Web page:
Two elements of this last point are important I think.  First, women’s rights must be based on the fact that they are human beings, on their humanity, and not on their relationship to men and society at large (See MacKinnon’s Are Women Human?). Often times in a effort to protect women, and I use the word “protect” purposefully, they are granted special or distinct rights that I think further remove them from the realm of basic human rights.  Thus, human and civil rights end up being “male” while separate women’s rights are “female.” This spreads the idea that women matter only in terms of their relation to the family, and limits their importance in the outside community. Where does this rhetoric leave widowed, barren, or unmarried women? To be meaningful and enduring, women’s rights cannot depend on their relation to men in order to legitimate their status.  Such rights must be rooted simply in their status as human beings.

 Second, by further reinforcing women’s role in the home, the private sphere, they are moved even farther away from the roles of men in the public sphere.  All of the gender events I went to last month buttressed the perception of men and women’s inherent differences. One of the longstanding debates in gender studies is about the sameness-difference versus equality model (See Frug’s Postmodern Feminism).  Supporters of the sameness-difference model argue that there are clear distinctions between men and women, e.g. physical strength and childbirth, and that there is nothing wrong with acknowledging those distinctions. The problem with society is that we privilege the male condition over the female one, male qualities over female ones. They find that if we could just enhance respect for what women bring to the table, then there will be gender equality that benefits all.  However, the equality folks, one of which is me, find that by validating such differences between men and women we provide the context in which prejudice takes root; for it is only by acknowledging inherent differences that we can justify unequal treatment. Differences provide an excuse for discrimination. “Separate is inherently unequal” whether one is referencing racial segregation in American schools fifty years ago or African women’s access to public office today.  And although I realize that the equality model will probably never been culturally accepted in most places in the world, it is still a noble ideal towards which societies should strive.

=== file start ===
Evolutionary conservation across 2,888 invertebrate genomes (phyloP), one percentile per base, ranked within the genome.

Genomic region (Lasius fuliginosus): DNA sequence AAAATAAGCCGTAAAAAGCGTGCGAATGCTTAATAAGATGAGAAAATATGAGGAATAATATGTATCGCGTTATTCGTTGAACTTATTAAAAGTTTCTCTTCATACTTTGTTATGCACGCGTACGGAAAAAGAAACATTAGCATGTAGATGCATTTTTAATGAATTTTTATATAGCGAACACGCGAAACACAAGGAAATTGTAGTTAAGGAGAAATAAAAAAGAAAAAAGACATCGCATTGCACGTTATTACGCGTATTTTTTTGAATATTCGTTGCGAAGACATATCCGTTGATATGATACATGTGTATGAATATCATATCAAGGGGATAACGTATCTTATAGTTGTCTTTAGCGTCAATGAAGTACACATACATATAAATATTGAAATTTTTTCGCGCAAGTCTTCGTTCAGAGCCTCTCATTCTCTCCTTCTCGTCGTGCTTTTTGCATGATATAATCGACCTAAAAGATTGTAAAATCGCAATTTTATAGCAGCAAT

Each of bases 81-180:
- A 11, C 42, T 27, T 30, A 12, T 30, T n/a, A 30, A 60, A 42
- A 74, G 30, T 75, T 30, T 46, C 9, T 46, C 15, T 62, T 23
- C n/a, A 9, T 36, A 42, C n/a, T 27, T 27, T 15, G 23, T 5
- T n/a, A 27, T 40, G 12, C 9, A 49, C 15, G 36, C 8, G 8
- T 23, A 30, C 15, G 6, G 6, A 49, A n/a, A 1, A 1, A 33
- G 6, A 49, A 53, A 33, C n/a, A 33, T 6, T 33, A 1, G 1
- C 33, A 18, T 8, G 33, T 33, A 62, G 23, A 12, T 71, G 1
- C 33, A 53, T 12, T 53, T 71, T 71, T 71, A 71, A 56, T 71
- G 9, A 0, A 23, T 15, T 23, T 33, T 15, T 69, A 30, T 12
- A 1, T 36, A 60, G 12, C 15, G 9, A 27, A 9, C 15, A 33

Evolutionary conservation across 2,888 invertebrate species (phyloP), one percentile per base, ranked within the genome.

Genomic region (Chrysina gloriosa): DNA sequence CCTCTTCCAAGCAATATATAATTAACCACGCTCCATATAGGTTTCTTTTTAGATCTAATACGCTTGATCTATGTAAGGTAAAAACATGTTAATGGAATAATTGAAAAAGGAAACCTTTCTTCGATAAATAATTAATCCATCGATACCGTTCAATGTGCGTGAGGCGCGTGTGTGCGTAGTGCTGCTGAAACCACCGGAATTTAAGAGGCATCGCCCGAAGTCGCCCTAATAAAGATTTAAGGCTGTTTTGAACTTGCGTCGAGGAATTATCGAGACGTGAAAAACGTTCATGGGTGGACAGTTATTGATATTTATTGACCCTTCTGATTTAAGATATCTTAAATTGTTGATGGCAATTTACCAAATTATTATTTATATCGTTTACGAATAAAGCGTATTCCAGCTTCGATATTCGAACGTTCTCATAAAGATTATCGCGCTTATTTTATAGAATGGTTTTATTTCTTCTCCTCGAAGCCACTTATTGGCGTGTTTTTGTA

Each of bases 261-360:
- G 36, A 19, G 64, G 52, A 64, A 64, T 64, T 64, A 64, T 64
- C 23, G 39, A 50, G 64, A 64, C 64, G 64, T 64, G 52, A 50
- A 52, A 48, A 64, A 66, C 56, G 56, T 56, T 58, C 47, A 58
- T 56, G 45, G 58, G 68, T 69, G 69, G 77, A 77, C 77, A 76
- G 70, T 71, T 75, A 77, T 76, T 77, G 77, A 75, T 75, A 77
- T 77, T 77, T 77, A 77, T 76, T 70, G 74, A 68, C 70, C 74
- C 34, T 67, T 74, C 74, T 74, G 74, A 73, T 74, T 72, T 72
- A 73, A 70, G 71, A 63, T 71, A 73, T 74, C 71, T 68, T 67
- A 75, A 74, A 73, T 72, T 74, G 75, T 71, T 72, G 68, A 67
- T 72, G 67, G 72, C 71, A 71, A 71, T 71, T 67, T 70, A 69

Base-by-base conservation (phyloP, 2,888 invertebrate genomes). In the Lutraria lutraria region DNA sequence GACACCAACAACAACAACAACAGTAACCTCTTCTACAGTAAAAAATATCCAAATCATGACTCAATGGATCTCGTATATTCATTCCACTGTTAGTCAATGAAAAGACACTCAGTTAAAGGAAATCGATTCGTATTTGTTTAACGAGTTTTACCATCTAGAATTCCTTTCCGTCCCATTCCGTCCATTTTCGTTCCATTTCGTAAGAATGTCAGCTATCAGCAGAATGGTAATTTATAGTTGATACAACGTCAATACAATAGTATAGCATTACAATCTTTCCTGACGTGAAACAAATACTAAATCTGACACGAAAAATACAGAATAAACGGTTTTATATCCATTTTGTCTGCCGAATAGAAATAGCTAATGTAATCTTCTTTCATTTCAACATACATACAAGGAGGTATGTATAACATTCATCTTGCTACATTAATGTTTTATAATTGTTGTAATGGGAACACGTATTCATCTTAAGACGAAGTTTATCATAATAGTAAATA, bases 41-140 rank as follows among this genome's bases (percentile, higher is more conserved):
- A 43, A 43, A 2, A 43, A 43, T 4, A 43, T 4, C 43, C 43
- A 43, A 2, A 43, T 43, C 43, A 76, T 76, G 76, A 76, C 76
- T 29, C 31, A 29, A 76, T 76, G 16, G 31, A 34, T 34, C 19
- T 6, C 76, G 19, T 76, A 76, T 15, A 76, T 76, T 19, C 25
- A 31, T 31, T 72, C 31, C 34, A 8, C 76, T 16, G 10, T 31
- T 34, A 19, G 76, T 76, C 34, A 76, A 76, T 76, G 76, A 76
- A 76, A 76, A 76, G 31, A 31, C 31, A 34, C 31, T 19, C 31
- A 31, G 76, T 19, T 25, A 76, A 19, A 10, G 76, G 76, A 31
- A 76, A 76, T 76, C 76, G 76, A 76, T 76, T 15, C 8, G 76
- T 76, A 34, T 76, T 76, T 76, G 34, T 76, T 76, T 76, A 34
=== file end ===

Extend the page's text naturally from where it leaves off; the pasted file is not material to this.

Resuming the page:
The head speaker at the NLC Women’s Day Event.